Monday, November 19, 2018

What is This Strange Feeling of Hope I Have?

I've written a lot about Corbyn, and Corbynism, and the deeply toxic impact it's had on British (and particularly progressive British) Jewish life. There's so many depressing or negative emotions associated with that whole state of affairs, and I have to think over the course of the past few years I've articulated all of them in one form or another.

But one thing I don't think I've ever written -- but which I've felt for awhile now -- is my sense of inspiration.

Because as terrible as Corbynism has been for progressive Jews in the UK -- they haven't taken it lying down. They've rallied, they've organized, they've refused to be cowed. And they've won serious victories -- the adoption of the full IHRA definition being just one example. Yes, there are many -- many -- Labour activists who are still quite publicly and viscerally hostile to Jewish activity. But it's also the case that there are many Labour politicians who have boldly and uncompromisingly stood with the Jewish community -- obviously Jewish figures like Luciana Berger, but also prominent non-Jewish members like Sadiq Khan.

Faced with an emergent antisemitic tide in Labour, UK Jews dug in their heels and fought back. And if you compare the genuine resistance to antisemitism that we're seeing inside Labour to, say, the utter capitulation to racism that's characterized the contemporary Republican Party in the face of Trumpism, there's no question that the left comes out looking much better -- not because we've won the battle (or anything close to it), but because there actually is a battle. It hasn't been a steamroller, and we've given as good as we've got.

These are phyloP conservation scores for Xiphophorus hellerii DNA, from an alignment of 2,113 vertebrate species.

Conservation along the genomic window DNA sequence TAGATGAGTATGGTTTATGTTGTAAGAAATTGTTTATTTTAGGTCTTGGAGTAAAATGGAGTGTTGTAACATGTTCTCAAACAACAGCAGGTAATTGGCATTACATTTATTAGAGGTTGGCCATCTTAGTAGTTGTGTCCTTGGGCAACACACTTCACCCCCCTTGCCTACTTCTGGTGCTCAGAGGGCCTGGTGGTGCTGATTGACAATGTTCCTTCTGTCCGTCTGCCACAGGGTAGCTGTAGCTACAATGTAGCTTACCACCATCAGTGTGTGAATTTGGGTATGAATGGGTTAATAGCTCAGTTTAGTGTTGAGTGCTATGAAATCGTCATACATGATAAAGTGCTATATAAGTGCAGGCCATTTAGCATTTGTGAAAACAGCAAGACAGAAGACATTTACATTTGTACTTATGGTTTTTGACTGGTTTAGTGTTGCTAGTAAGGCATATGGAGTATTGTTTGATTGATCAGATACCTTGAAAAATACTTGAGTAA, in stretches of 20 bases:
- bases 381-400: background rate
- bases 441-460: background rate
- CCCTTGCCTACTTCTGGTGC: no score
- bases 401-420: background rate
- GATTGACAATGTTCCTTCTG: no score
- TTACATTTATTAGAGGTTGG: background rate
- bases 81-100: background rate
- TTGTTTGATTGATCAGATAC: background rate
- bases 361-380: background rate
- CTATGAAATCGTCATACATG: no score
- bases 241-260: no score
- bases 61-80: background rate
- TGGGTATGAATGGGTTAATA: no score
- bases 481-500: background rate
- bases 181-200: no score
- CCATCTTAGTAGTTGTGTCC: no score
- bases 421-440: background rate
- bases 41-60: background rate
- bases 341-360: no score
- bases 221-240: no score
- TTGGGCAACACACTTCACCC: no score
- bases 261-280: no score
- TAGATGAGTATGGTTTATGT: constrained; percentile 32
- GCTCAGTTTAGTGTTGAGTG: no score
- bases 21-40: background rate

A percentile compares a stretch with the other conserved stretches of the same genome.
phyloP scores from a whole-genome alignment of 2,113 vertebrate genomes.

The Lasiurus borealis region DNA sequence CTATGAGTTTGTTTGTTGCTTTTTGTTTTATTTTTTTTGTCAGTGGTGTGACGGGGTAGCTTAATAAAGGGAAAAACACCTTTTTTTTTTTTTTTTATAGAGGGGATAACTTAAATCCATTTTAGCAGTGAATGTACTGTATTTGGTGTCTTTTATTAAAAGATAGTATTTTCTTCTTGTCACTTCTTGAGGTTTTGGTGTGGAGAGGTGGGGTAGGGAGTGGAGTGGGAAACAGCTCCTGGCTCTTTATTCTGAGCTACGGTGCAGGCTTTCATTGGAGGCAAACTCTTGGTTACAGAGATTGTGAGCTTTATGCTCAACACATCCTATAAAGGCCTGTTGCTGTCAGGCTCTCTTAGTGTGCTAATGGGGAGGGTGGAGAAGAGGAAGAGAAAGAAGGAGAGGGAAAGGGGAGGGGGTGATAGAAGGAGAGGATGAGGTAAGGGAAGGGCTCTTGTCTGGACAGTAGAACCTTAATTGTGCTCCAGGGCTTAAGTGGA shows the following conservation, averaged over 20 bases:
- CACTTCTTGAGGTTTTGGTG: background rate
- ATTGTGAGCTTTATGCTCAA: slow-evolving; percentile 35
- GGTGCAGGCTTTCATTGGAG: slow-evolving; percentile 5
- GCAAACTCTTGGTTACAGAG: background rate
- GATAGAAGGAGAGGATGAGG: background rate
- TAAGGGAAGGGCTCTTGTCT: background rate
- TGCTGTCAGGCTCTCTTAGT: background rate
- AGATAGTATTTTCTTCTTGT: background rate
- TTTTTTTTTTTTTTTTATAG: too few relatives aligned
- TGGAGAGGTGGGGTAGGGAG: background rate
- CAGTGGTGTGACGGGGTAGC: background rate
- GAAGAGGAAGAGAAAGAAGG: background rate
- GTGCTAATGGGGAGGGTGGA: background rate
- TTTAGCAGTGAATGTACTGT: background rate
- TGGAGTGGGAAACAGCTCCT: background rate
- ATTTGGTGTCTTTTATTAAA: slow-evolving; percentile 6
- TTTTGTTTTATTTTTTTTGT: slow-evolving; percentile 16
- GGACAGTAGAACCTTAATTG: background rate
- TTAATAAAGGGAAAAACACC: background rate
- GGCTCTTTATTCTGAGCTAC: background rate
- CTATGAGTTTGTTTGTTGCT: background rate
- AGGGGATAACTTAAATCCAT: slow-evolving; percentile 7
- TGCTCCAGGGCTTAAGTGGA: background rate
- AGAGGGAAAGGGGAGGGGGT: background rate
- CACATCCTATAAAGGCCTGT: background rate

I'm inspired because in the UK there are far fewer Jews, who are far less interlaced in political and social life, than in the US. So if they can do it there, we can do it here. Yes, there's antisemitism on the left in America. But the Jewish community hasn't slunk away, and we haven't even stepped back from our posts as a core progressive constituency (79% of Jews voted blue in the midterms -- that's more lopsided than pretty much any other group save African-Americans).

If you're worried about the influence of Louis Farrakhan on the left, go ahead and do that -- but also be cognizant of the fact that, as much as certain figures in the movement have been utter failures on that issue, there's been a sustained, powerful firewall of progressive activists who have stepped up to the plate and who are -- again -- giving at least as well as we're getting. If this is a fight, then we're fighting -- and on Farrakhan-related questions, I dare say we're winning pretty decisively.

There's a fantasy in which the Democratic Party saw a group of left-wing activists hostile to Jews and immediately tossed us overboard, and then there's the reality where the Democratic Party has been remarkably robust in listening to Jewish concerns and holding the line against attempts to exclude us from the movement. It's not the case that antisemitism doesn't exist in the Democratic Party, but neither is it the case that when it manifests it riots unchecked. Jews speak out, and when we do it matters.

And here the comparison to the Republican Party couldn't be starker. I don't know if the RJC has even tried to object to, say, Soros conspiracy mongering by Republican officials -- but if it has, it's barely been a speedbump. You want to talk about a political movement which is scarcely even trying to fight antisemitism in its own ranks -- there's your mark.

Bizarrely, sometimes it seems like conservatives get more credit because Jews are so marginal in their movement that there are no "fights" about antisemitism at all -- if the Republican Party wants to run conspiracy theories about the globalist Jews corrupting the volk, nobody on the inside could stop them and nobody on the inside really tries to stop them. The progressive movement has visible friction precisely because there's resistance to internalized antisemitism that is virtually non-existent in conservatism. What sometimes seems like comparative placidity in the conservative ranks is a mirage -- it disguises an utterly routed state.

So I'm feeling weirdly good right now. Are there efforts within the left to marginalize Jews? Yes. But are Jews going to simply roll over and concede to them? Not bloody likely. And the most heartening part is -- experience has taught me that we won't be fighting alone, and we won't be fighting in futility. This is a battle we can win.

1 comment:

Suzanne S said...

Thank you, David. I needed a post like this at this time.